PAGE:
Do more to protect outdoor workers

Low-wage workers labouring outdoors are the most vulnerable during the haze.

We urge the Ministry of Manpower (MOM) to consider calling for a stop-work order for non-essential services when air quality readings hit very unhealthy and hazardous levels.

This is especially important in the case of older workers and those in the construction sector, where heavy and physical exertion may exacerbate breathing difficulties.

Those in the essential services should be subjected to proactive checks by government safety inspectors when PSI levels are high.

The MOM has also issued several guidelines to employers and workers to mitigate the risks of the haze. However, many workers are unaware of these measures as they are available only in English and can be accessed only on the Internet.

The MOM should consider working with non-governmental organisations and other community groups to reach out to workers at work sites and purpose-built dormitories to ensure compliance, and to raise awareness of the Government's recommended measures.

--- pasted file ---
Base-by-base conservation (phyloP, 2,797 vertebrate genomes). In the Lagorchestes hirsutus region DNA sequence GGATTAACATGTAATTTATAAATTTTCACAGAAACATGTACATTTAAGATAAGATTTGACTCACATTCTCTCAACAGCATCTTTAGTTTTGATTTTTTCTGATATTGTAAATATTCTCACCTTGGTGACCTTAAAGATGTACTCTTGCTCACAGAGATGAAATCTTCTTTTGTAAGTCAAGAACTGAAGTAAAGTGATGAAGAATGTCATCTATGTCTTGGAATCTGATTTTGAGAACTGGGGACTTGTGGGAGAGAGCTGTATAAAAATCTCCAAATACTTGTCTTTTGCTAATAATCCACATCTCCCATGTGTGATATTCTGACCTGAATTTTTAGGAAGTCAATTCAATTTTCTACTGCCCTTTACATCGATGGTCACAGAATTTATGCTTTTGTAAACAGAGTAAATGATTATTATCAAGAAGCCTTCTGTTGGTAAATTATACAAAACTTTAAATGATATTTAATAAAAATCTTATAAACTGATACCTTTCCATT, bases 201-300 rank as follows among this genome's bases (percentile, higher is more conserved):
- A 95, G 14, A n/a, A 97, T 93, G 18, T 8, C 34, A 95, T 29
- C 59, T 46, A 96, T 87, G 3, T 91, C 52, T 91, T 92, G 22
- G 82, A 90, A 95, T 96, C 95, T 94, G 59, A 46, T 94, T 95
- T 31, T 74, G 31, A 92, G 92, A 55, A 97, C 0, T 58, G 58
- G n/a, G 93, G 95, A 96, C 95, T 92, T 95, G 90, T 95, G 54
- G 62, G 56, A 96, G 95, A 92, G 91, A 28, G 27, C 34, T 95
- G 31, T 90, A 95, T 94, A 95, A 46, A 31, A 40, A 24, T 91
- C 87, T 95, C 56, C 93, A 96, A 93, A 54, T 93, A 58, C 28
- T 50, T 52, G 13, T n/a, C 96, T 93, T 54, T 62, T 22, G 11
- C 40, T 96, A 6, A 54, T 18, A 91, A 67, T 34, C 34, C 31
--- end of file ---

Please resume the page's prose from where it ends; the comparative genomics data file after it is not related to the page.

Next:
Workers have also been urged to raise their concerns with their human resource managers or supervisors in the event of employer non-compliance with the safety measures. Companies have also been urged to establish grievance-handling procedures.

However, many workers are often reluctant to do so for fear of causing trouble and losing their jobs in the process. Debt-laden migrant workers are the most vulnerable in such situations.

How can their jobs be protected?

Jolovan Wham
Executive Director
Humanitarian Organisation for Migration Economics

A version of this article appeared in the print edition of The Straits Times on September 29, 2015, with the headline 'Do more to protect outdoor workers'. Print Edition | Subscribe